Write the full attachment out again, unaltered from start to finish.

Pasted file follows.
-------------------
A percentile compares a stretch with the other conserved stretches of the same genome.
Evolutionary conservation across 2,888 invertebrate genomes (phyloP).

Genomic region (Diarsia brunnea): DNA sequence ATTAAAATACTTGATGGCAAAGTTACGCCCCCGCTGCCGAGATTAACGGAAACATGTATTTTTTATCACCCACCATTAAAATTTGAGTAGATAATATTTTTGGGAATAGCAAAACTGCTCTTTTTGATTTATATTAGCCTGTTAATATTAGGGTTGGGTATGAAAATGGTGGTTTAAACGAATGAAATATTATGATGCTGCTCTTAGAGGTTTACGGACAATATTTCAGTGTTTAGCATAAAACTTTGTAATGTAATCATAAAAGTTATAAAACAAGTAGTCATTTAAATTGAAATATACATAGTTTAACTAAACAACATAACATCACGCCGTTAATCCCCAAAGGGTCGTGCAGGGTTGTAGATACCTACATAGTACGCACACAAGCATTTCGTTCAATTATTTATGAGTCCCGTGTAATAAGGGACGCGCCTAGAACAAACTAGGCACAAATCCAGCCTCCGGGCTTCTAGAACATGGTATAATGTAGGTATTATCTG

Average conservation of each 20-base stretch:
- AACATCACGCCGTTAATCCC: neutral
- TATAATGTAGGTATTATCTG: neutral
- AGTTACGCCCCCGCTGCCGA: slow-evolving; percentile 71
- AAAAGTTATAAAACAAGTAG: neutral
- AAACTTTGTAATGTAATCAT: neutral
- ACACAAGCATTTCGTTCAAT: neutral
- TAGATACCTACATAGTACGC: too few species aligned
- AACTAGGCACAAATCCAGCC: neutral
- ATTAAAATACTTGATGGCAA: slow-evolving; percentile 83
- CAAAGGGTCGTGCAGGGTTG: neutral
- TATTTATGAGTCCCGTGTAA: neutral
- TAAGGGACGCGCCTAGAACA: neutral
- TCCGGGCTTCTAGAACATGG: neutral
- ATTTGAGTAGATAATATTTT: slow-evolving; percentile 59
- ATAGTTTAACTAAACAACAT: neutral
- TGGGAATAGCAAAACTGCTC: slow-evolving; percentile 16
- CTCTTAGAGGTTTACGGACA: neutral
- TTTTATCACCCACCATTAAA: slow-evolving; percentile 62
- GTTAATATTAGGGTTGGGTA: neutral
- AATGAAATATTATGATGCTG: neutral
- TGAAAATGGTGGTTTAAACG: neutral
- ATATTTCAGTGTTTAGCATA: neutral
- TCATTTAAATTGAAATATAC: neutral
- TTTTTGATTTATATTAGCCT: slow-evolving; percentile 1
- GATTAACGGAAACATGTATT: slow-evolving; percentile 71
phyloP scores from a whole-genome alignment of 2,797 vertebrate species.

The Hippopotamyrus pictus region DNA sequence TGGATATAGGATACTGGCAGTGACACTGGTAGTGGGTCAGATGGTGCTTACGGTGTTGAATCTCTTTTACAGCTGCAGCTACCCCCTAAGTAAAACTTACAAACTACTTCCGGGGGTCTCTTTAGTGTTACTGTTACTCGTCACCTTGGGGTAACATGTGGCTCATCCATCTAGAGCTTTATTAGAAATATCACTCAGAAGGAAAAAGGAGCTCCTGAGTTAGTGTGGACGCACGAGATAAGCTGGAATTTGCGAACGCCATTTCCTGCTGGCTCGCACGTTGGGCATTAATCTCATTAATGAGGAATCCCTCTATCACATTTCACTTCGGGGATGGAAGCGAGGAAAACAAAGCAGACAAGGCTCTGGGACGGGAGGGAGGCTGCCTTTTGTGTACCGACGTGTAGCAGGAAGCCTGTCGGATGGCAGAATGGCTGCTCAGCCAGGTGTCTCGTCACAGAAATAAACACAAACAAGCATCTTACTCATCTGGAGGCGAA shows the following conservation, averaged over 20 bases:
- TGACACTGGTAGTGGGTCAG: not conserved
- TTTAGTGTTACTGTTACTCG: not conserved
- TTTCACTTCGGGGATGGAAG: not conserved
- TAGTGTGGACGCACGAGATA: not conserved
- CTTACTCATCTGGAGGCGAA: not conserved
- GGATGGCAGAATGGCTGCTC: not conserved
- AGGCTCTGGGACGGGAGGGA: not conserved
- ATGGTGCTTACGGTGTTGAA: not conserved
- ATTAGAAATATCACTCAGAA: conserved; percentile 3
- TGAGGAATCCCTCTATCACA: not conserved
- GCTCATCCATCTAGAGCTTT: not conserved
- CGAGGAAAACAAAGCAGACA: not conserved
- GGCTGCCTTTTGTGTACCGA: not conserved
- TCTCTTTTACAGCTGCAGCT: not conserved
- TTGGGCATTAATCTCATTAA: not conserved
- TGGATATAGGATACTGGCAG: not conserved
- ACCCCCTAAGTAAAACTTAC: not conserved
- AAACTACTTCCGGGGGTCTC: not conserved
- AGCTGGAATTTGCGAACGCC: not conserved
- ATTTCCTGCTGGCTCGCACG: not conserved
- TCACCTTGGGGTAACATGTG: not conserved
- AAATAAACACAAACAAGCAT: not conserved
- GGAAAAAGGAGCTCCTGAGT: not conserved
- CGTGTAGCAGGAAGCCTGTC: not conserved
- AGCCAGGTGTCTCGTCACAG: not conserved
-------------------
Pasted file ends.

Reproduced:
A percentile compares a stretch with the other conserved stretches of the same genome.
Evolutionary conservation across 2,888 invertebrate genomes (phyloP).

Genomic region (Diarsia brunnea): DNA sequence ATTAAAATACTTGATGGCAAAGTTACGCCCCCGCTGCCGAGATTAACGGAAACATGTATTTTTTATCACCCACCATTAAAATTTGAGTAGATAATATTTTTGGGAATAGCAAAACTGCTCTTTTTGATTTATATTAGCCTGTTAATATTAGGGTTGGGTATGAAAATGGTGGTTTAAACGAATGAAATATTATGATGCTGCTCTTAGAGGTTTACGGACAATATTTCAGTGTTTAGCATAAAACTTTGTAATGTAATCATAAAAGTTATAAAACAAGTAGTCATTTAAATTGAAATATACATAGTTTAACTAAACAACATAACATCACGCCGTTAATCCCCAAAGGGTCGTGCAGGGTTGTAGATACCTACATAGTACGCACACAAGCATTTCGTTCAATTATTTATGAGTCCCGTGTAATAAGGGACGCGCCTAGAACAAACTAGGCACAAATCCAGCCTCCGGGCTTCTAGAACATGGTATAATGTAGGTATTATCTG

Average conservation of each 20-base stretch:
- AACATCACGCCGTTAATCCC: neutral
- TATAATGTAGGTATTATCTG: neutral
- AGTTACGCCCCCGCTGCCGA: slow-evolving; percentile 71
- AAAAGTTATAAAACAAGTAG: neutral
- AAACTTTGTAATGTAATCAT: neutral
- ACACAAGCATTTCGTTCAAT: neutral
- TAGATACCTACATAGTACGC: too few species aligned
- AACTAGGCACAAATCCAGCC: neutral
- ATTAAAATACTTGATGGCAA: slow-evolving; percentile 83
- CAAAGGGTCGTGCAGGGTTG: neutral
- TATTTATGAGTCCCGTGTAA: neutral
- TAAGGGACGCGCCTAGAACA: neutral
- TCCGGGCTTCTAGAACATGG: neutral
- ATTTGAGTAGATAATATTTT: slow-evolving; percentile 59
- ATAGTTTAACTAAACAACAT: neutral
- TGGGAATAGCAAAACTGCTC: slow-evolving; percentile 16
- CTCTTAGAGGTTTACGGACA: neutral
- TTTTATCACCCACCATTAAA: slow-evolving; percentile 62
- GTTAATATTAGGGTTGGGTA: neutral
- AATGAAATATTATGATGCTG: neutral
- TGAAAATGGTGGTTTAAACG: neutral
- ATATTTCAGTGTTTAGCATA: neutral
- TCATTTAAATTGAAATATAC: neutral
- TTTTTGATTTATATTAGCCT: slow-evolving; percentile 1
- GATTAACGGAAACATGTATT: slow-evolving; percentile 71
phyloP scores from a whole-genome alignment of 2,797 vertebrate species.

The Hippopotamyrus pictus region DNA sequence TGGATATAGGATACTGGCAGTGACACTGGTAGTGGGTCAGATGGTGCTTACGGTGTTGAATCTCTTTTACAGCTGCAGCTACCCCCTAAGTAAAACTTACAAACTACTTCCGGGGGTCTCTTTAGTGTTACTGTTACTCGTCACCTTGGGGTAACATGTGGCTCATCCATCTAGAGCTTTATTAGAAATATCACTCAGAAGGAAAAAGGAGCTCCTGAGTTAGTGTGGACGCACGAGATAAGCTGGAATTTGCGAACGCCATTTCCTGCTGGCTCGCACGTTGGGCATTAATCTCATTAATGAGGAATCCCTCTATCACATTTCACTTCGGGGATGGAAGCGAGGAAAACAAAGCAGACAAGGCTCTGGGACGGGAGGGAGGCTGCCTTTTGTGTACCGACGTGTAGCAGGAAGCCTGTCGGATGGCAGAATGGCTGCTCAGCCAGGTGTCTCGTCACAGAAATAAACACAAACAAGCATCTTACTCATCTGGAGGCGAA shows the following conservation, averaged over 20 bases:
- TGACACTGGTAGTGGGTCAG: not conserved
- TTTAGTGTTACTGTTACTCG: not conserved
- TTTCACTTCGGGGATGGAAG: not conserved
- TAGTGTGGACGCACGAGATA: not conserved
- CTTACTCATCTGGAGGCGAA: not conserved
- GGATGGCAGAATGGCTGCTC: not conserved
- AGGCTCTGGGACGGGAGGGA: not conserved
- ATGGTGCTTACGGTGTTGAA: not conserved
- ATTAGAAATATCACTCAGAA: conserved; percentile 3
- TGAGGAATCCCTCTATCACA: not conserved
- GCTCATCCATCTAGAGCTTT: not conserved
- CGAGGAAAACAAAGCAGACA: not conserved
- GGCTGCCTTTTGTGTACCGA: not conserved
- TCTCTTTTACAGCTGCAGCT: not conserved
- TTGGGCATTAATCTCATTAA: not conserved
- TGGATATAGGATACTGGCAG: not conserved
- ACCCCCTAAGTAAAACTTAC: not conserved
- AAACTACTTCCGGGGGTCTC: not conserved
- AGCTGGAATTTGCGAACGCC: not conserved
- ATTTCCTGCTGGCTCGCACG: not conserved
- TCACCTTGGGGTAACATGTG: not conserved
- AAATAAACACAAACAAGCAT: not conserved
- GGAAAAAGGAGCTCCTGAGT: not conserved
- CGTGTAGCAGGAAGCCTGTC: not conserved
- AGCCAGGTGTCTCGTCACAG: not conserved